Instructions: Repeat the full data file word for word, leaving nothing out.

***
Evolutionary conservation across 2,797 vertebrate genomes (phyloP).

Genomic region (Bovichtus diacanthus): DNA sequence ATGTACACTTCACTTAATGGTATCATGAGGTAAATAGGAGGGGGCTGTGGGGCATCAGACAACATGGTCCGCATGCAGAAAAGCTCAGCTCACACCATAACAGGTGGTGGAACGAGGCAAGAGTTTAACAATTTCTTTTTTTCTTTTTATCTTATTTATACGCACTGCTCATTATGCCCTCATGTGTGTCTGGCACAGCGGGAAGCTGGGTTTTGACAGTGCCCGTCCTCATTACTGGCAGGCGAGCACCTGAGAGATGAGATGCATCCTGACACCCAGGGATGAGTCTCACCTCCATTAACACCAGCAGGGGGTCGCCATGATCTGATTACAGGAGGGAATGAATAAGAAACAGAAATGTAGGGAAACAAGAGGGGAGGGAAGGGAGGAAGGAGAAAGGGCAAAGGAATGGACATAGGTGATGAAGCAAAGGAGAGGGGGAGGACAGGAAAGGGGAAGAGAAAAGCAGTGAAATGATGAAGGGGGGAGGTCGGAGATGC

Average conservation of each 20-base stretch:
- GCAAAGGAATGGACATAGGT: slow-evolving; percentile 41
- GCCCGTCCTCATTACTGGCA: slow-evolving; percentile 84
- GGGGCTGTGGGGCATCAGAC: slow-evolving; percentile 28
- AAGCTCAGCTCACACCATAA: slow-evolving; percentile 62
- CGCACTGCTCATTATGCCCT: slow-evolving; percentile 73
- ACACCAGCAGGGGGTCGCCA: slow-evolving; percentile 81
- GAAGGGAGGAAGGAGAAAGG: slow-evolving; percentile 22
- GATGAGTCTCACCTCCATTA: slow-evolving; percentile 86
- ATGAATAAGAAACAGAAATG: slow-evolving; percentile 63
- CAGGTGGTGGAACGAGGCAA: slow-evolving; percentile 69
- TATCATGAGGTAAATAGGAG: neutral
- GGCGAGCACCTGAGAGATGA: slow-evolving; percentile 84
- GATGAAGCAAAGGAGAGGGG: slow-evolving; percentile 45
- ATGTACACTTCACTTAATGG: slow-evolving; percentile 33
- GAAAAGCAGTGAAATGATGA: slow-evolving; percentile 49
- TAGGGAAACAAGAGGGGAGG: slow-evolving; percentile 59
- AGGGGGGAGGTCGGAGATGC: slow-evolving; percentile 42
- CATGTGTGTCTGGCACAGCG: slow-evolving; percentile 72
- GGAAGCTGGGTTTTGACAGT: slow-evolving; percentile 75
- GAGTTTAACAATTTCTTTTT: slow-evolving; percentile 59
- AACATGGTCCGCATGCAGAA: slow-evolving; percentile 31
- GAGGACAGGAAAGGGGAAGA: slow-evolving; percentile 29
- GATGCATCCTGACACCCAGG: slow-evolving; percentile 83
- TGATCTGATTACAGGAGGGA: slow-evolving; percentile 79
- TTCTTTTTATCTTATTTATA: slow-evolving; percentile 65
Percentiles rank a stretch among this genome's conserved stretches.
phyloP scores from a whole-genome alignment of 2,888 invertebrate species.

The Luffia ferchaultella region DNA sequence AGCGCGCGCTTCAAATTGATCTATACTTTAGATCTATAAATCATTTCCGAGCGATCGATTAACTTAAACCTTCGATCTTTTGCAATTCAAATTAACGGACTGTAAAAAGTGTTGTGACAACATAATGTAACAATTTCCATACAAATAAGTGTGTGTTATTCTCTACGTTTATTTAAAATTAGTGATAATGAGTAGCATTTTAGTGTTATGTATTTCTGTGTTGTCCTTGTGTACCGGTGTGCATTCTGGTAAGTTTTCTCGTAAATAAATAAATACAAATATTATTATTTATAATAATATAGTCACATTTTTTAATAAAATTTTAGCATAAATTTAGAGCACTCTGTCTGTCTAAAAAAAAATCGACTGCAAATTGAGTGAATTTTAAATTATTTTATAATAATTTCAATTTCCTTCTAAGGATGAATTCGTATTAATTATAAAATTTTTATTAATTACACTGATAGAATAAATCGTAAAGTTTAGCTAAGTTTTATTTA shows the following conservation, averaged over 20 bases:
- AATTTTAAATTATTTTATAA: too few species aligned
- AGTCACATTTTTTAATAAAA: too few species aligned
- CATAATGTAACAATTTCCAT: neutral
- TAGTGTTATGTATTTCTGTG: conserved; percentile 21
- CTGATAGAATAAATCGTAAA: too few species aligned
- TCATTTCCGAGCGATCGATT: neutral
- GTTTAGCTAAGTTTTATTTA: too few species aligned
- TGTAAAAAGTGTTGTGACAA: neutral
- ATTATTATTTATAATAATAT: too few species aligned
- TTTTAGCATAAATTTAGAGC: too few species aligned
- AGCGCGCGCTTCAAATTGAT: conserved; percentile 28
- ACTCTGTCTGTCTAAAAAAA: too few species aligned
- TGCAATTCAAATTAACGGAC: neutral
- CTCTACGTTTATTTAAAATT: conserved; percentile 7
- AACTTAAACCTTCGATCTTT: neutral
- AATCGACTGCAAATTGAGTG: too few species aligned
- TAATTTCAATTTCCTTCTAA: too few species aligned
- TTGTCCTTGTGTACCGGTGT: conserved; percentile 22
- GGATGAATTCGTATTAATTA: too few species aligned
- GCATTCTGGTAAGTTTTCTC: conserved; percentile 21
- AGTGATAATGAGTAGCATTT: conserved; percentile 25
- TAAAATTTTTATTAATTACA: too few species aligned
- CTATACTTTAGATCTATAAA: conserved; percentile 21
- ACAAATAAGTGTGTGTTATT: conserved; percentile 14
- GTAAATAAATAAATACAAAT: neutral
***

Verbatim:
Evolutionary conservation across 2,797 vertebrate genomes (phyloP).

Genomic region (Bovichtus diacanthus): DNA sequence ATGTACACTTCACTTAATGGTATCATGAGGTAAATAGGAGGGGGCTGTGGGGCATCAGACAACATGGTCCGCATGCAGAAAAGCTCAGCTCACACCATAACAGGTGGTGGAACGAGGCAAGAGTTTAACAATTTCTTTTTTTCTTTTTATCTTATTTATACGCACTGCTCATTATGCCCTCATGTGTGTCTGGCACAGCGGGAAGCTGGGTTTTGACAGTGCCCGTCCTCATTACTGGCAGGCGAGCACCTGAGAGATGAGATGCATCCTGACACCCAGGGATGAGTCTCACCTCCATTAACACCAGCAGGGGGTCGCCATGATCTGATTACAGGAGGGAATGAATAAGAAACAGAAATGTAGGGAAACAAGAGGGGAGGGAAGGGAGGAAGGAGAAAGGGCAAAGGAATGGACATAGGTGATGAAGCAAAGGAGAGGGGGAGGACAGGAAAGGGGAAGAGAAAAGCAGTGAAATGATGAAGGGGGGAGGTCGGAGATGC

Average conservation of each 20-base stretch:
- GCAAAGGAATGGACATAGGT: slow-evolving; percentile 41
- GCCCGTCCTCATTACTGGCA: slow-evolving; percentile 84
- GGGGCTGTGGGGCATCAGAC: slow-evolving; percentile 28
- AAGCTCAGCTCACACCATAA: slow-evolving; percentile 62
- CGCACTGCTCATTATGCCCT: slow-evolving; percentile 73
- ACACCAGCAGGGGGTCGCCA: slow-evolving; percentile 81
- GAAGGGAGGAAGGAGAAAGG: slow-evolving; percentile 22
- GATGAGTCTCACCTCCATTA: slow-evolving; percentile 86
- ATGAATAAGAAACAGAAATG: slow-evolving; percentile 63
- CAGGTGGTGGAACGAGGCAA: slow-evolving; percentile 69
- TATCATGAGGTAAATAGGAG: neutral
- GGCGAGCACCTGAGAGATGA: slow-evolving; percentile 84
- GATGAAGCAAAGGAGAGGGG: slow-evolving; percentile 45
- ATGTACACTTCACTTAATGG: slow-evolving; percentile 33
- GAAAAGCAGTGAAATGATGA: slow-evolving; percentile 49
- TAGGGAAACAAGAGGGGAGG: slow-evolving; percentile 59
- AGGGGGGAGGTCGGAGATGC: slow-evolving; percentile 42
- CATGTGTGTCTGGCACAGCG: slow-evolving; percentile 72
- GGAAGCTGGGTTTTGACAGT: slow-evolving; percentile 75
- GAGTTTAACAATTTCTTTTT: slow-evolving; percentile 59
- AACATGGTCCGCATGCAGAA: slow-evolving; percentile 31
- GAGGACAGGAAAGGGGAAGA: slow-evolving; percentile 29
- GATGCATCCTGACACCCAGG: slow-evolving; percentile 83
- TGATCTGATTACAGGAGGGA: slow-evolving; percentile 79
- TTCTTTTTATCTTATTTATA: slow-evolving; percentile 65
Percentiles rank a stretch among this genome's conserved stretches.
phyloP scores from a whole-genome alignment of 2,888 invertebrate species.

The Luffia ferchaultella region DNA sequence AGCGCGCGCTTCAAATTGATCTATACTTTAGATCTATAAATCATTTCCGAGCGATCGATTAACTTAAACCTTCGATCTTTTGCAATTCAAATTAACGGACTGTAAAAAGTGTTGTGACAACATAATGTAACAATTTCCATACAAATAAGTGTGTGTTATTCTCTACGTTTATTTAAAATTAGTGATAATGAGTAGCATTTTAGTGTTATGTATTTCTGTGTTGTCCTTGTGTACCGGTGTGCATTCTGGTAAGTTTTCTCGTAAATAAATAAATACAAATATTATTATTTATAATAATATAGTCACATTTTTTAATAAAATTTTAGCATAAATTTAGAGCACTCTGTCTGTCTAAAAAAAAATCGACTGCAAATTGAGTGAATTTTAAATTATTTTATAATAATTTCAATTTCCTTCTAAGGATGAATTCGTATTAATTATAAAATTTTTATTAATTACACTGATAGAATAAATCGTAAAGTTTAGCTAAGTTTTATTTA shows the following conservation, averaged over 20 bases:
- AATTTTAAATTATTTTATAA: too few species aligned
- AGTCACATTTTTTAATAAAA: too few species aligned
- CATAATGTAACAATTTCCAT: neutral
- TAGTGTTATGTATTTCTGTG: conserved; percentile 21
- CTGATAGAATAAATCGTAAA: too few species aligned
- TCATTTCCGAGCGATCGATT: neutral
- GTTTAGCTAAGTTTTATTTA: too few species aligned
- TGTAAAAAGTGTTGTGACAA: neutral
- ATTATTATTTATAATAATAT: too few species aligned
- TTTTAGCATAAATTTAGAGC: too few species aligned
- AGCGCGCGCTTCAAATTGAT: conserved; percentile 28
- ACTCTGTCTGTCTAAAAAAA: too few species aligned
- TGCAATTCAAATTAACGGAC: neutral
- CTCTACGTTTATTTAAAATT: conserved; percentile 7
- AACTTAAACCTTCGATCTTT: neutral
- AATCGACTGCAAATTGAGTG: too few species aligned
- TAATTTCAATTTCCTTCTAA: too few species aligned
- TTGTCCTTGTGTACCGGTGT: conserved; percentile 22
- GGATGAATTCGTATTAATTA: too few species aligned
- GCATTCTGGTAAGTTTTCTC: conserved; percentile 21
- AGTGATAATGAGTAGCATTT: conserved; percentile 25
- TAAAATTTTTATTAATTACA: too few species aligned
- CTATACTTTAGATCTATAAA: conserved; percentile 21
- ACAAATAAGTGTGTGTTATT: conserved; percentile 14
- GTAAATAAATAAATACAAAT: neutral